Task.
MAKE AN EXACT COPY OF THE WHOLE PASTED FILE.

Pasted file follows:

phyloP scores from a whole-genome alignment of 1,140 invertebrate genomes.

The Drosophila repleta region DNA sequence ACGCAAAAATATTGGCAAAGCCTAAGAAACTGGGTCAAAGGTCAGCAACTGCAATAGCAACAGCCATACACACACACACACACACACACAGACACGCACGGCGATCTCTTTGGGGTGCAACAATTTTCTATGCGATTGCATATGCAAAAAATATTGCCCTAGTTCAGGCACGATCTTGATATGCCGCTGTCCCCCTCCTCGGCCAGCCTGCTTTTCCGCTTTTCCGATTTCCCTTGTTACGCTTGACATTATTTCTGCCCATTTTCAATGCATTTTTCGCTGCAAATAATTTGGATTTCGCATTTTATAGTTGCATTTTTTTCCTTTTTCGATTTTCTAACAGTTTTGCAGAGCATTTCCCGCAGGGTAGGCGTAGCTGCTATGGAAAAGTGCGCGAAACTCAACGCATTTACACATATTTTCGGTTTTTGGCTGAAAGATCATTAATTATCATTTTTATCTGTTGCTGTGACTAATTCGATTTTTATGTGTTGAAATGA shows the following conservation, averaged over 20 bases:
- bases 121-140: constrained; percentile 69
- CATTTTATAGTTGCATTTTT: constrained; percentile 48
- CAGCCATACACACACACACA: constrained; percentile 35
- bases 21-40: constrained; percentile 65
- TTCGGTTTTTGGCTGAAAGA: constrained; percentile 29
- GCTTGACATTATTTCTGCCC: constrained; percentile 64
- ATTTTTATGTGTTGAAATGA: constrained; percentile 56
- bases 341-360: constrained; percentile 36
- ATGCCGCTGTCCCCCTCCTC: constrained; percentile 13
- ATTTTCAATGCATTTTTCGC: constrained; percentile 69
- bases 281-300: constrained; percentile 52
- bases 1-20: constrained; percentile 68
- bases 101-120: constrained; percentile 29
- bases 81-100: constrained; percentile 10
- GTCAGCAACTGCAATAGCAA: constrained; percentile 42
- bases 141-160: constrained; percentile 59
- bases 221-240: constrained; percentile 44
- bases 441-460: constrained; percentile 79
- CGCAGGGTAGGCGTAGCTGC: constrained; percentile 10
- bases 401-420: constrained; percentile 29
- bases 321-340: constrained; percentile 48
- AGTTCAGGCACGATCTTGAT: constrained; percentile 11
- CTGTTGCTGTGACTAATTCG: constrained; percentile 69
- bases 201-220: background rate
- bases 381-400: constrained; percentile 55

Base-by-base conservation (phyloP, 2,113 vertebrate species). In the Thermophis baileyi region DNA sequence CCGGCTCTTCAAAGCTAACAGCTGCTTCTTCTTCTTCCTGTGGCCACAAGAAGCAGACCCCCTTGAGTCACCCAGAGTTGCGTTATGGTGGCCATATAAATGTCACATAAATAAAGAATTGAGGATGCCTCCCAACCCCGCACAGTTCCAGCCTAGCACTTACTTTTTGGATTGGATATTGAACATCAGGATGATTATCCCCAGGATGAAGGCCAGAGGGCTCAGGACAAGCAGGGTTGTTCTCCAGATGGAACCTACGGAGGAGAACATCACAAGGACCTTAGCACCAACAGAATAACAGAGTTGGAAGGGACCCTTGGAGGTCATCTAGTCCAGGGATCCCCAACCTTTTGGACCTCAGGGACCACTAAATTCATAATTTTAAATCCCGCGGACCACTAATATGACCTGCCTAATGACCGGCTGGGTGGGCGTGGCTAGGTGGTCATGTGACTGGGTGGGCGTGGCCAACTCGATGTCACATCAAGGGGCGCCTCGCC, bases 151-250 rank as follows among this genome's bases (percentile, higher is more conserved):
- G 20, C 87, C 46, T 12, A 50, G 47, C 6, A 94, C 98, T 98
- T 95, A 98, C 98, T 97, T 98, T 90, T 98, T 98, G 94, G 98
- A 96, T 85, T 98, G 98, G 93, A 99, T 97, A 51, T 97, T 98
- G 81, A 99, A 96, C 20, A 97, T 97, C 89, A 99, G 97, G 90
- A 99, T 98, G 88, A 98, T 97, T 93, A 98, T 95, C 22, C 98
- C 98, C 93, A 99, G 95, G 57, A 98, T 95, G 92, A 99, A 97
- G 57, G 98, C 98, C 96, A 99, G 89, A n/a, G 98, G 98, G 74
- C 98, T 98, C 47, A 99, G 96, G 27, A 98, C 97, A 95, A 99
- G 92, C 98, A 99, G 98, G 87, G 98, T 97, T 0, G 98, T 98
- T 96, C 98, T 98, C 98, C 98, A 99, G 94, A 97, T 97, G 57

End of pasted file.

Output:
phyloP scores from a whole-genome alignment of 1,140 invertebrate genomes.

The Drosophila repleta region DNA sequence ACGCAAAAATATTGGCAAAGCCTAAGAAACTGGGTCAAAGGTCAGCAACTGCAATAGCAACAGCCATACACACACACACACACACACACAGACACGCACGGCGATCTCTTTGGGGTGCAACAATTTTCTATGCGATTGCATATGCAAAAAATATTGCCCTAGTTCAGGCACGATCTTGATATGCCGCTGTCCCCCTCCTCGGCCAGCCTGCTTTTCCGCTTTTCCGATTTCCCTTGTTACGCTTGACATTATTTCTGCCCATTTTCAATGCATTTTTCGCTGCAAATAATTTGGATTTCGCATTTTATAGTTGCATTTTTTTCCTTTTTCGATTTTCTAACAGTTTTGCAGAGCATTTCCCGCAGGGTAGGCGTAGCTGCTATGGAAAAGTGCGCGAAACTCAACGCATTTACACATATTTTCGGTTTTTGGCTGAAAGATCATTAATTATCATTTTTATCTGTTGCTGTGACTAATTCGATTTTTATGTGTTGAAATGA shows the following conservation, averaged over 20 bases:
- bases 121-140: constrained; percentile 69
- CATTTTATAGTTGCATTTTT: constrained; percentile 48
- CAGCCATACACACACACACA: constrained; percentile 35
- bases 21-40: constrained; percentile 65
- TTCGGTTTTTGGCTGAAAGA: constrained; percentile 29
- GCTTGACATTATTTCTGCCC: constrained; percentile 64
- ATTTTTATGTGTTGAAATGA: constrained; percentile 56
- bases 341-360: constrained; percentile 36
- ATGCCGCTGTCCCCCTCCTC: constrained; percentile 13
- ATTTTCAATGCATTTTTCGC: constrained; percentile 69
- bases 281-300: constrained; percentile 52
- bases 1-20: constrained; percentile 68
- bases 101-120: constrained; percentile 29
- bases 81-100: constrained; percentile 10
- GTCAGCAACTGCAATAGCAA: constrained; percentile 42
- bases 141-160: constrained; percentile 59
- bases 221-240: constrained; percentile 44
- bases 441-460: constrained; percentile 79
- CGCAGGGTAGGCGTAGCTGC: constrained; percentile 10
- bases 401-420: constrained; percentile 29
- bases 321-340: constrained; percentile 48
- AGTTCAGGCACGATCTTGAT: constrained; percentile 11
- CTGTTGCTGTGACTAATTCG: constrained; percentile 69
- bases 201-220: background rate
- bases 381-400: constrained; percentile 55

Base-by-base conservation (phyloP, 2,113 vertebrate species). In the Thermophis baileyi region DNA sequence CCGGCTCTTCAAAGCTAACAGCTGCTTCTTCTTCTTCCTGTGGCCACAAGAAGCAGACCCCCTTGAGTCACCCAGAGTTGCGTTATGGTGGCCATATAAATGTCACATAAATAAAGAATTGAGGATGCCTCCCAACCCCGCACAGTTCCAGCCTAGCACTTACTTTTTGGATTGGATATTGAACATCAGGATGATTATCCCCAGGATGAAGGCCAGAGGGCTCAGGACAAGCAGGGTTGTTCTCCAGATGGAACCTACGGAGGAGAACATCACAAGGACCTTAGCACCAACAGAATAACAGAGTTGGAAGGGACCCTTGGAGGTCATCTAGTCCAGGGATCCCCAACCTTTTGGACCTCAGGGACCACTAAATTCATAATTTTAAATCCCGCGGACCACTAATATGACCTGCCTAATGACCGGCTGGGTGGGCGTGGCTAGGTGGTCATGTGACTGGGTGGGCGTGGCCAACTCGATGTCACATCAAGGGGCGCCTCGCC, bases 151-250 rank as follows among this genome's bases (percentile, higher is more conserved):
- G 20, C 87, C 46, T 12, A 50, G 47, C 6, A 94, C 98, T 98
- T 95, A 98, C 98, T 97, T 98, T 90, T 98, T 98, G 94, G 98
- A 96, T 85, T 98, G 98, G 93, A 99, T 97, A 51, T 97, T 98
- G 81, A 99, A 96, C 20, A 97, T 97, C 89, A 99, G 97, G 90
- A 99, T 98, G 88, A 98, T 97, T 93, A 98, T 95, C 22, C 98
- C 98, C 93, A 99, G 95, G 57, A 98, T 95, G 92, A 99, A 97
- G 57, G 98, C 98, C 96, A 99, G 89, A n/a, G 98, G 98, G 74
- C 98, T 98, C 47, A 99, G 96, G 27, A 98, C 97, A 95, A 99
- G 92, C 98, A 99, G 98, G 87, G 98, T 97, T 0, G 98, T 98
- T 96, C 98, T 98, C 98, C 98, A 99, G 94, A 97, T 97, G 57